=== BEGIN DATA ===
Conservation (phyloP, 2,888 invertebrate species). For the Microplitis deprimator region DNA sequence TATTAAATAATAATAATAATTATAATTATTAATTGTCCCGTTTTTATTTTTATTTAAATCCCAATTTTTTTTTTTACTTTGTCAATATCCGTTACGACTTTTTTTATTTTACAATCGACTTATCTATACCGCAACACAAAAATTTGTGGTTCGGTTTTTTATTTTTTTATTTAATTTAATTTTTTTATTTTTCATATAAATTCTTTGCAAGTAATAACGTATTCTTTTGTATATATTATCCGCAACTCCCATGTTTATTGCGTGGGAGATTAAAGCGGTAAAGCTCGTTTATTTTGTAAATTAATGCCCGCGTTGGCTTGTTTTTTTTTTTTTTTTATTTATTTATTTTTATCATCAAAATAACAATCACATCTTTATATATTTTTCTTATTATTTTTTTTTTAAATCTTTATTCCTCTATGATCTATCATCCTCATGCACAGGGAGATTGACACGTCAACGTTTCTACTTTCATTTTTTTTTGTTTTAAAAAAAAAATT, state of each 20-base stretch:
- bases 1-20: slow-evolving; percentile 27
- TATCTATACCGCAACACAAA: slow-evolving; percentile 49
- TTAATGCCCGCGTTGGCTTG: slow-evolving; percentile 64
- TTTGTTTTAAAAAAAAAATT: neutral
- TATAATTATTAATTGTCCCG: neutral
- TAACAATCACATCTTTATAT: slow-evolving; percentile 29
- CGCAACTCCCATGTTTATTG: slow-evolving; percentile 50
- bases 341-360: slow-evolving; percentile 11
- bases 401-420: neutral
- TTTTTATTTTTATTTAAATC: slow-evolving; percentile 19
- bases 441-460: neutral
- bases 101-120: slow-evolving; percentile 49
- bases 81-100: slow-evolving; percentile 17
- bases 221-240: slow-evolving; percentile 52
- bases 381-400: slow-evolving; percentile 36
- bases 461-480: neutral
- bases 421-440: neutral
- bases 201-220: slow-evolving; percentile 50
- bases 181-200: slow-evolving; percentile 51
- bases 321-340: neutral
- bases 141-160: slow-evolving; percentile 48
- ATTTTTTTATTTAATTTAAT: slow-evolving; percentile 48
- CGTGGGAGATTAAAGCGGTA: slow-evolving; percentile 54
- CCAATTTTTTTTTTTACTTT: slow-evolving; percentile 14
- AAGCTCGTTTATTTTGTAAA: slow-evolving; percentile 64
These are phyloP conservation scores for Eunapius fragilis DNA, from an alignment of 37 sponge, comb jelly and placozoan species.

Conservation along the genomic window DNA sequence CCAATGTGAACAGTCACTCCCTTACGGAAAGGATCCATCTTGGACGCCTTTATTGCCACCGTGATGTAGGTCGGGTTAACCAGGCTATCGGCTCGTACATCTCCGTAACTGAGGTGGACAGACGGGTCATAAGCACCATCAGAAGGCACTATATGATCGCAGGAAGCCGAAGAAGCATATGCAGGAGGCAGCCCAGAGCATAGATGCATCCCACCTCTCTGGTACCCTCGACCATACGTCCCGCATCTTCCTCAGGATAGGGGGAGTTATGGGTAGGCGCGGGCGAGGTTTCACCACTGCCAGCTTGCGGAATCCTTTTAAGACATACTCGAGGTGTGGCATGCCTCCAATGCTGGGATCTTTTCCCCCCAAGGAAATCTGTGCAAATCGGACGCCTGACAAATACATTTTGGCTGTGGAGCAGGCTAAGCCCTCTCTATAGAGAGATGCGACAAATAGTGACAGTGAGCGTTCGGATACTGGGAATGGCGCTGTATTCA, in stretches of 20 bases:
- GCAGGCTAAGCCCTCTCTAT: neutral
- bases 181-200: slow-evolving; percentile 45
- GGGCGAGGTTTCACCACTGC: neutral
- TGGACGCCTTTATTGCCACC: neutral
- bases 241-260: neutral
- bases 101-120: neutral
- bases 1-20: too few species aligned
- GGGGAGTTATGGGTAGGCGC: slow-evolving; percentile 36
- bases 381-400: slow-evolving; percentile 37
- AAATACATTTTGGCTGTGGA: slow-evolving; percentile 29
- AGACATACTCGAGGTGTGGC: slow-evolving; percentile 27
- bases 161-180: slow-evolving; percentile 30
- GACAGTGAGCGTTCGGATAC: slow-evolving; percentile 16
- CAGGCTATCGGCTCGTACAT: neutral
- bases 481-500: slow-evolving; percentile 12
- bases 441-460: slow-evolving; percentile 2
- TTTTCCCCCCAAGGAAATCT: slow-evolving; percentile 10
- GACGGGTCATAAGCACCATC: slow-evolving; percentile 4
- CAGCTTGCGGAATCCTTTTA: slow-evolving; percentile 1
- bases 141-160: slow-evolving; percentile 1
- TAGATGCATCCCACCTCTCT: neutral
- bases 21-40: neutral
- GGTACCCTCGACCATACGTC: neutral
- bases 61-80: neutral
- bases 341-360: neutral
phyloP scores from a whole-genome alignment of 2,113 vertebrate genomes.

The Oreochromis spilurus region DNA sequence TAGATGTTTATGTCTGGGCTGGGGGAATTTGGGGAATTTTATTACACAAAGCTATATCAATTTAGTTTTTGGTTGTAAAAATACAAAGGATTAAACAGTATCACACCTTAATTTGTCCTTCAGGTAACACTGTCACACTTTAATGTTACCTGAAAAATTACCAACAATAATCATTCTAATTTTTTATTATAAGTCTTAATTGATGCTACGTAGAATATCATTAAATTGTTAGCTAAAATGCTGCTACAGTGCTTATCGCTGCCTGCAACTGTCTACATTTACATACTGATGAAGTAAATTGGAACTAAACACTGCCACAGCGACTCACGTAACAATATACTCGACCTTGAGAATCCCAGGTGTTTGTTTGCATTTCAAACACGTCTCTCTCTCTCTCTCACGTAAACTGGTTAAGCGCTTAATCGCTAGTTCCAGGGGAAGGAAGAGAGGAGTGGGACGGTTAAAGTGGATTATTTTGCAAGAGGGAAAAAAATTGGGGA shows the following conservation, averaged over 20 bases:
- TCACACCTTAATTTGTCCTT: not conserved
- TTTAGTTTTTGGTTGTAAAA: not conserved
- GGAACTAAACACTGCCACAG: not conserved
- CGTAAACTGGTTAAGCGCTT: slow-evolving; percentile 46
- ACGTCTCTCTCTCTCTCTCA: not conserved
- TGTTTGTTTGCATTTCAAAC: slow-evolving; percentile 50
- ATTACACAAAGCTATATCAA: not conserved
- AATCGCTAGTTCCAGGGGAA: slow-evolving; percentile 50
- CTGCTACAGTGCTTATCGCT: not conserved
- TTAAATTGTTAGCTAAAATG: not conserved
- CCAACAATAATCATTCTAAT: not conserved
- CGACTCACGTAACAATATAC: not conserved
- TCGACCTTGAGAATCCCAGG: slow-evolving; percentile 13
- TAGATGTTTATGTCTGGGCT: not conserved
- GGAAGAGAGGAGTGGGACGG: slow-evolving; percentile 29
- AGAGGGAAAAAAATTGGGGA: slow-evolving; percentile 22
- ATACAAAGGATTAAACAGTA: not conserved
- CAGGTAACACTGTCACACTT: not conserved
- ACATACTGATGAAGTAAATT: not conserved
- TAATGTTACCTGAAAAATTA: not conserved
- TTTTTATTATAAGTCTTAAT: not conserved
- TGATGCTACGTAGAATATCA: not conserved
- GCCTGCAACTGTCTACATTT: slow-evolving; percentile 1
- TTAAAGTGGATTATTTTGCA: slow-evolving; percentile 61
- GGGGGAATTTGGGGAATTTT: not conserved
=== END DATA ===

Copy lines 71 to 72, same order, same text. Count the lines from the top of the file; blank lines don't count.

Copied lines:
- AGAGGGAAAAAAATTGGGGA: slow-evolving; percentile 22
- ATACAAAGGATTAAACAGTA: not conserved